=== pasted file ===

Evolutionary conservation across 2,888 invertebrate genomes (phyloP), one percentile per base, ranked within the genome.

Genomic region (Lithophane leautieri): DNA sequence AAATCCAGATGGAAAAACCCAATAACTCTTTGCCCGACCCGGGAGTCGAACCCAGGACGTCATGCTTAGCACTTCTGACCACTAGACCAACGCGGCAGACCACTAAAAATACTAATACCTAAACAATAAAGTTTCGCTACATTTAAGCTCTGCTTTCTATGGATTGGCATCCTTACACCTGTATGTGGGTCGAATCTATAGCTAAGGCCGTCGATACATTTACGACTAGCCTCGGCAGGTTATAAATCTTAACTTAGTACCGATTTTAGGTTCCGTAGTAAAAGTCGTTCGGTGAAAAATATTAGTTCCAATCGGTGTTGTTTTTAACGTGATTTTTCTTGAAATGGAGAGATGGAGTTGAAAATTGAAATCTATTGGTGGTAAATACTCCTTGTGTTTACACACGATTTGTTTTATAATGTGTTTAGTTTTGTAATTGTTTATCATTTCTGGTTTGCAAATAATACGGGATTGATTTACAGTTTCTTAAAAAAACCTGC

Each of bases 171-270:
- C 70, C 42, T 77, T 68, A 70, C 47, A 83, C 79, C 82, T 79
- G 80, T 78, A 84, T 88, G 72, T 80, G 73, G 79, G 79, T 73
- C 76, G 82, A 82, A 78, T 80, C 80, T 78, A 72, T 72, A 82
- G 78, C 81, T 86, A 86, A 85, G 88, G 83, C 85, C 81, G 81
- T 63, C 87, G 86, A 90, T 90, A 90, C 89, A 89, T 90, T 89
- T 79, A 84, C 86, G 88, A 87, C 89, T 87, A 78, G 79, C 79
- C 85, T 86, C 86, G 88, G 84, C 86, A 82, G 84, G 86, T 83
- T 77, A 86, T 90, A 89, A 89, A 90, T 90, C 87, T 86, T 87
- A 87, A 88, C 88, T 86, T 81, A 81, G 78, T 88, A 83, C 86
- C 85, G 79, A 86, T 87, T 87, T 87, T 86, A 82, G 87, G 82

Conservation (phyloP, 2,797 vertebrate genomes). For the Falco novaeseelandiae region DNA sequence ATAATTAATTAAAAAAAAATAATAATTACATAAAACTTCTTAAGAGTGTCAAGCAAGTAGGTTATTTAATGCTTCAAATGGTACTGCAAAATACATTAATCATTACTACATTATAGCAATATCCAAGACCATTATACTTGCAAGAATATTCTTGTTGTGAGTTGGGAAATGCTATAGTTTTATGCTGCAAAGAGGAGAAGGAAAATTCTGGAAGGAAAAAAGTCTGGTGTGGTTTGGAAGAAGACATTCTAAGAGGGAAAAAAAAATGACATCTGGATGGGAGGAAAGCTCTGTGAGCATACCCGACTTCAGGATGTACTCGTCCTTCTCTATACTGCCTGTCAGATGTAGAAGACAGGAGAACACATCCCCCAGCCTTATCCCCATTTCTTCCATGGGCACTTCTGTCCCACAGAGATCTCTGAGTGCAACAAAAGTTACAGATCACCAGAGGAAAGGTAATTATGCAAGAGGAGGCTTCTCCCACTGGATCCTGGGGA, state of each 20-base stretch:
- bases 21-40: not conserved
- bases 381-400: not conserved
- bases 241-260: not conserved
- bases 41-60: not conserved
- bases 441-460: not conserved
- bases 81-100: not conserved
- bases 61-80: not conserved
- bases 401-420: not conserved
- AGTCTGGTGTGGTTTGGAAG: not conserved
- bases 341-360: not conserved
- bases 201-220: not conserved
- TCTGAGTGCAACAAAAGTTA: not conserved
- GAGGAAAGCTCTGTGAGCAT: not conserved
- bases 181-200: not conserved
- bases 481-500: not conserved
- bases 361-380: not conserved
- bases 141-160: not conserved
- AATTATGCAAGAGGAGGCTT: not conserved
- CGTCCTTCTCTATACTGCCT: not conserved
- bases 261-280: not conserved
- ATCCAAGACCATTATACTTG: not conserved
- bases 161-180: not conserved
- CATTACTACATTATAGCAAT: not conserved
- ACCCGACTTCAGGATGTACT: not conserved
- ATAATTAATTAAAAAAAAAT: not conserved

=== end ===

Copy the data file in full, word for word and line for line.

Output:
Evolutionary conservation across 2,888 invertebrate genomes (phyloP), one percentile per base, ranked within the genome.

Genomic region (Lithophane leautieri): DNA sequence AAATCCAGATGGAAAAACCCAATAACTCTTTGCCCGACCCGGGAGTCGAACCCAGGACGTCATGCTTAGCACTTCTGACCACTAGACCAACGCGGCAGACCACTAAAAATACTAATACCTAAACAATAAAGTTTCGCTACATTTAAGCTCTGCTTTCTATGGATTGGCATCCTTACACCTGTATGTGGGTCGAATCTATAGCTAAGGCCGTCGATACATTTACGACTAGCCTCGGCAGGTTATAAATCTTAACTTAGTACCGATTTTAGGTTCCGTAGTAAAAGTCGTTCGGTGAAAAATATTAGTTCCAATCGGTGTTGTTTTTAACGTGATTTTTCTTGAAATGGAGAGATGGAGTTGAAAATTGAAATCTATTGGTGGTAAATACTCCTTGTGTTTACACACGATTTGTTTTATAATGTGTTTAGTTTTGTAATTGTTTATCATTTCTGGTTTGCAAATAATACGGGATTGATTTACAGTTTCTTAAAAAAACCTGC

Each of bases 171-270:
- C 70, C 42, T 77, T 68, A 70, C 47, A 83, C 79, C 82, T 79
- G 80, T 78, A 84, T 88, G 72, T 80, G 73, G 79, G 79, T 73
- C 76, G 82, A 82, A 78, T 80, C 80, T 78, A 72, T 72, A 82
- G 78, C 81, T 86, A 86, A 85, G 88, G 83, C 85, C 81, G 81
- T 63, C 87, G 86, A 90, T 90, A 90, C 89, A 89, T 90, T 89
- T 79, A 84, C 86, G 88, A 87, C 89, T 87, A 78, G 79, C 79
- C 85, T 86, C 86, G 88, G 84, C 86, A 82, G 84, G 86, T 83
- T 77, A 86, T 90, A 89, A 89, A 90, T 90, C 87, T 86, T 87
- A 87, A 88, C 88, T 86, T 81, A 81, G 78, T 88, A 83, C 86
- C 85, G 79, A 86, T 87, T 87, T 87, T 86, A 82, G 87, G 82

Conservation (phyloP, 2,797 vertebrate genomes). For the Falco novaeseelandiae region DNA sequence ATAATTAATTAAAAAAAAATAATAATTACATAAAACTTCTTAAGAGTGTCAAGCAAGTAGGTTATTTAATGCTTCAAATGGTACTGCAAAATACATTAATCATTACTACATTATAGCAATATCCAAGACCATTATACTTGCAAGAATATTCTTGTTGTGAGTTGGGAAATGCTATAGTTTTATGCTGCAAAGAGGAGAAGGAAAATTCTGGAAGGAAAAAAGTCTGGTGTGGTTTGGAAGAAGACATTCTAAGAGGGAAAAAAAAATGACATCTGGATGGGAGGAAAGCTCTGTGAGCATACCCGACTTCAGGATGTACTCGTCCTTCTCTATACTGCCTGTCAGATGTAGAAGACAGGAGAACACATCCCCCAGCCTTATCCCCATTTCTTCCATGGGCACTTCTGTCCCACAGAGATCTCTGAGTGCAACAAAAGTTACAGATCACCAGAGGAAAGGTAATTATGCAAGAGGAGGCTTCTCCCACTGGATCCTGGGGA, state of each 20-base stretch:
- bases 21-40: not conserved
- bases 381-400: not conserved
- bases 241-260: not conserved
- bases 41-60: not conserved
- bases 441-460: not conserved
- bases 81-100: not conserved
- bases 61-80: not conserved
- bases 401-420: not conserved
- AGTCTGGTGTGGTTTGGAAG: not conserved
- bases 341-360: not conserved
- bases 201-220: not conserved
- TCTGAGTGCAACAAAAGTTA: not conserved
- GAGGAAAGCTCTGTGAGCAT: not conserved
- bases 181-200: not conserved
- bases 481-500: not conserved
- bases 361-380: not conserved
- bases 141-160: not conserved
- AATTATGCAAGAGGAGGCTT: not conserved
- CGTCCTTCTCTATACTGCCT: not conserved
- bases 261-280: not conserved
- ATCCAAGACCATTATACTTG: not conserved
- bases 161-180: not conserved
- CATTACTACATTATAGCAAT: not conserved
- ACCCGACTTCAGGATGTACT: not conserved
- ATAATTAATTAAAAAAAAAT: not conserved